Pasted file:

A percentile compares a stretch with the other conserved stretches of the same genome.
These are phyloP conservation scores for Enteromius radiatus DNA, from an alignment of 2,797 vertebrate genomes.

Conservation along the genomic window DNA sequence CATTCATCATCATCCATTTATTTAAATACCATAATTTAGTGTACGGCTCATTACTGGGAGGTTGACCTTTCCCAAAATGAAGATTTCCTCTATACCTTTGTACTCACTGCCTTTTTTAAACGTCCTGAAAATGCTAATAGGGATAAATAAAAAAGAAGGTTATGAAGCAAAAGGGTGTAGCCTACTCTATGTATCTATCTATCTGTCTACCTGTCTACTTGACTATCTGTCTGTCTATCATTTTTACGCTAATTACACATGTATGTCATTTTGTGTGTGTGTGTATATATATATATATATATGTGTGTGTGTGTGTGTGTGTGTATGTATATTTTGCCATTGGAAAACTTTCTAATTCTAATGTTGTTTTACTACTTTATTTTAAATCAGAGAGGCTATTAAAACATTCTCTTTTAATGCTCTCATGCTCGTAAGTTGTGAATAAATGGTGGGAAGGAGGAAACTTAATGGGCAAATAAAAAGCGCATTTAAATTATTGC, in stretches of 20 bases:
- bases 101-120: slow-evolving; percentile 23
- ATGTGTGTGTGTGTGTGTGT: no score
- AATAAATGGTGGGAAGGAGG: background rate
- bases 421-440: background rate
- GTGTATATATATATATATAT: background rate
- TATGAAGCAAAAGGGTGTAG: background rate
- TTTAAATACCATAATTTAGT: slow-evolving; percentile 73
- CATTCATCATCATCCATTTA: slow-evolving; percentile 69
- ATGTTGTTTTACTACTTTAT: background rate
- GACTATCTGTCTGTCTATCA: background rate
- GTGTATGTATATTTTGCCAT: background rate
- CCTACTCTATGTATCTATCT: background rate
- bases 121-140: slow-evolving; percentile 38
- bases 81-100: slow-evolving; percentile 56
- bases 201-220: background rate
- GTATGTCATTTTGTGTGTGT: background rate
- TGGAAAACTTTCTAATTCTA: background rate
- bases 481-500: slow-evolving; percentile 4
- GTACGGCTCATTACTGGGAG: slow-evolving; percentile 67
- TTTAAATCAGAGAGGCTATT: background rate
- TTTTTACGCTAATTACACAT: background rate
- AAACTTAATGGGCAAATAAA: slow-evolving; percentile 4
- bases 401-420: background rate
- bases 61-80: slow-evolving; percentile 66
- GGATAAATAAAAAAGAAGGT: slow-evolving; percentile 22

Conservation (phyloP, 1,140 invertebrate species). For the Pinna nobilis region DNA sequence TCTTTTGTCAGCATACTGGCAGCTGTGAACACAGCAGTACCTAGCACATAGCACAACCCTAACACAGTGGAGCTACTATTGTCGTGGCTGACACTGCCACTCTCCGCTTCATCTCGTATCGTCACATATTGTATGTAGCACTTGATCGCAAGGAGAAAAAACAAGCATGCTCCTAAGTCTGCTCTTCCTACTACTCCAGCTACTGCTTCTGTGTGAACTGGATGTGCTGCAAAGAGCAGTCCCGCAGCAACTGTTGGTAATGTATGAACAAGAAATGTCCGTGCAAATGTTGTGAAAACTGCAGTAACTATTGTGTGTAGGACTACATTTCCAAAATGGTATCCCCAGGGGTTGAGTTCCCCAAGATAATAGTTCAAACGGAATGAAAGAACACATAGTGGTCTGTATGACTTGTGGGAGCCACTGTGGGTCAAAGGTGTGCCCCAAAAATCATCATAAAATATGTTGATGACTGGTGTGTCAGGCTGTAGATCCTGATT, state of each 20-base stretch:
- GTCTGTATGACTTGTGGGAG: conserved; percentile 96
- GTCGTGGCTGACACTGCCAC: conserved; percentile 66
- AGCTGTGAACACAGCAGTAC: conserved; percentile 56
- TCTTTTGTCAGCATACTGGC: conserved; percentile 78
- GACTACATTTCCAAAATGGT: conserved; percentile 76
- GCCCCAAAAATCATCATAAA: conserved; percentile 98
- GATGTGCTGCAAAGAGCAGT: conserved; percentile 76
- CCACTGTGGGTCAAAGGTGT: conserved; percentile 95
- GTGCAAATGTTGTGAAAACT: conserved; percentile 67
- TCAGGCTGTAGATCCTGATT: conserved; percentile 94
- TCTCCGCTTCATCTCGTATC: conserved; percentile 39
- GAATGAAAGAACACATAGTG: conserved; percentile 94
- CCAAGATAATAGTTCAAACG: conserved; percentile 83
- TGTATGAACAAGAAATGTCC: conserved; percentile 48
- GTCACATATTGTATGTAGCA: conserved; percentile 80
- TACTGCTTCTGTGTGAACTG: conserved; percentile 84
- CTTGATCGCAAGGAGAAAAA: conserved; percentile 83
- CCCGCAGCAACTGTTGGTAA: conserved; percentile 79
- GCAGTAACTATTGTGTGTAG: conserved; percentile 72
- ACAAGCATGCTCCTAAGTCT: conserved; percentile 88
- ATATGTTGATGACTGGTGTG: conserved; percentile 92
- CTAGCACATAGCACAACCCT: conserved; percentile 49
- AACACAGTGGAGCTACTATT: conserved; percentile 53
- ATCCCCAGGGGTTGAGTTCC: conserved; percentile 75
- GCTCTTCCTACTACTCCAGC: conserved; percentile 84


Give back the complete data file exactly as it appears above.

A percentile compares a stretch with the other conserved stretches of the same genome.
These are phyloP conservation scores for Enteromius radiatus DNA, from an alignment of 2,797 vertebrate genomes.

Conservation along the genomic window DNA sequence CATTCATCATCATCCATTTATTTAAATACCATAATTTAGTGTACGGCTCATTACTGGGAGGTTGACCTTTCCCAAAATGAAGATTTCCTCTATACCTTTGTACTCACTGCCTTTTTTAAACGTCCTGAAAATGCTAATAGGGATAAATAAAAAAGAAGGTTATGAAGCAAAAGGGTGTAGCCTACTCTATGTATCTATCTATCTGTCTACCTGTCTACTTGACTATCTGTCTGTCTATCATTTTTACGCTAATTACACATGTATGTCATTTTGTGTGTGTGTGTATATATATATATATATATGTGTGTGTGTGTGTGTGTGTGTATGTATATTTTGCCATTGGAAAACTTTCTAATTCTAATGTTGTTTTACTACTTTATTTTAAATCAGAGAGGCTATTAAAACATTCTCTTTTAATGCTCTCATGCTCGTAAGTTGTGAATAAATGGTGGGAAGGAGGAAACTTAATGGGCAAATAAAAAGCGCATTTAAATTATTGC, in stretches of 20 bases:
- bases 101-120: slow-evolving; percentile 23
- ATGTGTGTGTGTGTGTGTGT: no score
- AATAAATGGTGGGAAGGAGG: background rate
- bases 421-440: background rate
- GTGTATATATATATATATAT: background rate
- TATGAAGCAAAAGGGTGTAG: background rate
- TTTAAATACCATAATTTAGT: slow-evolving; percentile 73
- CATTCATCATCATCCATTTA: slow-evolving; percentile 69
- ATGTTGTTTTACTACTTTAT: background rate
- GACTATCTGTCTGTCTATCA: background rate
- GTGTATGTATATTTTGCCAT: background rate
- CCTACTCTATGTATCTATCT: background rate
- bases 121-140: slow-evolving; percentile 38
- bases 81-100: slow-evolving; percentile 56
- bases 201-220: background rate
- GTATGTCATTTTGTGTGTGT: background rate
- TGGAAAACTTTCTAATTCTA: background rate
- bases 481-500: slow-evolving; percentile 4
- GTACGGCTCATTACTGGGAG: slow-evolving; percentile 67
- TTTAAATCAGAGAGGCTATT: background rate
- TTTTTACGCTAATTACACAT: background rate
- AAACTTAATGGGCAAATAAA: slow-evolving; percentile 4
- bases 401-420: background rate
- bases 61-80: slow-evolving; percentile 66
- GGATAAATAAAAAAGAAGGT: slow-evolving; percentile 22

Conservation (phyloP, 1,140 invertebrate species). For the Pinna nobilis region DNA sequence TCTTTTGTCAGCATACTGGCAGCTGTGAACACAGCAGTACCTAGCACATAGCACAACCCTAACACAGTGGAGCTACTATTGTCGTGGCTGACACTGCCACTCTCCGCTTCATCTCGTATCGTCACATATTGTATGTAGCACTTGATCGCAAGGAGAAAAAACAAGCATGCTCCTAAGTCTGCTCTTCCTACTACTCCAGCTACTGCTTCTGTGTGAACTGGATGTGCTGCAAAGAGCAGTCCCGCAGCAACTGTTGGTAATGTATGAACAAGAAATGTCCGTGCAAATGTTGTGAAAACTGCAGTAACTATTGTGTGTAGGACTACATTTCCAAAATGGTATCCCCAGGGGTTGAGTTCCCCAAGATAATAGTTCAAACGGAATGAAAGAACACATAGTGGTCTGTATGACTTGTGGGAGCCACTGTGGGTCAAAGGTGTGCCCCAAAAATCATCATAAAATATGTTGATGACTGGTGTGTCAGGCTGTAGATCCTGATT, state of each 20-base stretch:
- GTCTGTATGACTTGTGGGAG: conserved; percentile 96
- GTCGTGGCTGACACTGCCAC: conserved; percentile 66
- AGCTGTGAACACAGCAGTAC: conserved; percentile 56
- TCTTTTGTCAGCATACTGGC: conserved; percentile 78
- GACTACATTTCCAAAATGGT: conserved; percentile 76
- GCCCCAAAAATCATCATAAA: conserved; percentile 98
- GATGTGCTGCAAAGAGCAGT: conserved; percentile 76
- CCACTGTGGGTCAAAGGTGT: conserved; percentile 95
- GTGCAAATGTTGTGAAAACT: conserved; percentile 67
- TCAGGCTGTAGATCCTGATT: conserved; percentile 94
- TCTCCGCTTCATCTCGTATC: conserved; percentile 39
- GAATGAAAGAACACATAGTG: conserved; percentile 94
- CCAAGATAATAGTTCAAACG: conserved; percentile 83
- TGTATGAACAAGAAATGTCC: conserved; percentile 48
- GTCACATATTGTATGTAGCA: conserved; percentile 80
- TACTGCTTCTGTGTGAACTG: conserved; percentile 84
- CTTGATCGCAAGGAGAAAAA: conserved; percentile 83
- CCCGCAGCAACTGTTGGTAA: conserved; percentile 79
- GCAGTAACTATTGTGTGTAG: conserved; percentile 72
- ACAAGCATGCTCCTAAGTCT: conserved; percentile 88
- ATATGTTGATGACTGGTGTG: conserved; percentile 92
- CTAGCACATAGCACAACCCT: conserved; percentile 49
- AACACAGTGGAGCTACTATT: conserved; percentile 53
- ATCCCCAGGGGTTGAGTTCC: conserved; percentile 75
- GCTCTTCCTACTACTCCAGC: conserved; percentile 84